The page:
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Why Debian is different

Filed under
Linux

As the Debian GNU/Linux project marks 15 years of existence, how much has it diverged from the intentions with which it set sail? As times change and people correspondingly change, motivating factors often tend to change and this is reflected in changes in most software projects. Is this true for Debian?

If one goes back to the original manifesto , issued by founder Ian Murdock in 1993, and last revised in June 1994, one sees these words: "Many distributions have started out as fairly good systems, but as time passes attention to maintaining the distribution becomes a secondary concern." (Those uncomfortable with the word manifesto can use the weasel word vision instead.)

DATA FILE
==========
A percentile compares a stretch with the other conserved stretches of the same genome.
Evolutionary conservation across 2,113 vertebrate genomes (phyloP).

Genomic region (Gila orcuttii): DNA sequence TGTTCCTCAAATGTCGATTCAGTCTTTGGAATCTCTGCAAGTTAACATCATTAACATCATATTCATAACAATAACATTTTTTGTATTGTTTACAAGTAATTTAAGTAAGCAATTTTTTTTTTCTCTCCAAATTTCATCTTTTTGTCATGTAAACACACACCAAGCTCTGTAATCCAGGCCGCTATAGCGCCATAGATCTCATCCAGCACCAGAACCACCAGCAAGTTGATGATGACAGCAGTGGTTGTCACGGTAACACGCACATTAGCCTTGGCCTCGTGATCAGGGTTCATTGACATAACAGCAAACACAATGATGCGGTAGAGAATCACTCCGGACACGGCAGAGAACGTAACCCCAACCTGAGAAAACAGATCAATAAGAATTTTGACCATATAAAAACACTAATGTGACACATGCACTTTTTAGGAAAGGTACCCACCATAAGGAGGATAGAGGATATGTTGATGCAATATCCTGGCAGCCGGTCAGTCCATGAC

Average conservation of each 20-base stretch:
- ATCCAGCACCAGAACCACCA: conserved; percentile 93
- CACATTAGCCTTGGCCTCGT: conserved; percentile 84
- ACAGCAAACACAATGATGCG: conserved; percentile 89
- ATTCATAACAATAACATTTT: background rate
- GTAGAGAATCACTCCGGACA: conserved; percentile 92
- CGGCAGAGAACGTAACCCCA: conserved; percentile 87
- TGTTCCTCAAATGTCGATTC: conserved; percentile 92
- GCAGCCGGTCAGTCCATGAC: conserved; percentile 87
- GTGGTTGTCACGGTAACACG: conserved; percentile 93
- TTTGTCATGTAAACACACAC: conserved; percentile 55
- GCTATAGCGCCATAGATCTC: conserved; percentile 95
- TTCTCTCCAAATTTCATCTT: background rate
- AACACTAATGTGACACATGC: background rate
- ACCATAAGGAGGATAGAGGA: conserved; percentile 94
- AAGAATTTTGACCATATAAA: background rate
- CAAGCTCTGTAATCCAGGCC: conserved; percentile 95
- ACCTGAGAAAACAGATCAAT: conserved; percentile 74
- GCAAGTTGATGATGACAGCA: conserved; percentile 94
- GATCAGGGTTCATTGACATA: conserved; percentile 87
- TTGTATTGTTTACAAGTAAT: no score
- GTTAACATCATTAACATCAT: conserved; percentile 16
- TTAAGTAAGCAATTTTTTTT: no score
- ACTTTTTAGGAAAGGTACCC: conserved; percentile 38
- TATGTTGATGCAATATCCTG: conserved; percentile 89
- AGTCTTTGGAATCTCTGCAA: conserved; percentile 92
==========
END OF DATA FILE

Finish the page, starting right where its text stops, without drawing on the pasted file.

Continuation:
Murdock's reference was to Soft Landing Systems Linux, which was, at that time, the best known commercial distribution. The Slackware Linux project had kicked off too, but according to its founder Patrick Volkerding, "Slackware started in early 1993, but it wasn't until the middle of 1994 that I was contacted by Michael Johnston of Morse Telecommunications and asked if I was interested in having them publish Slackware commercially."

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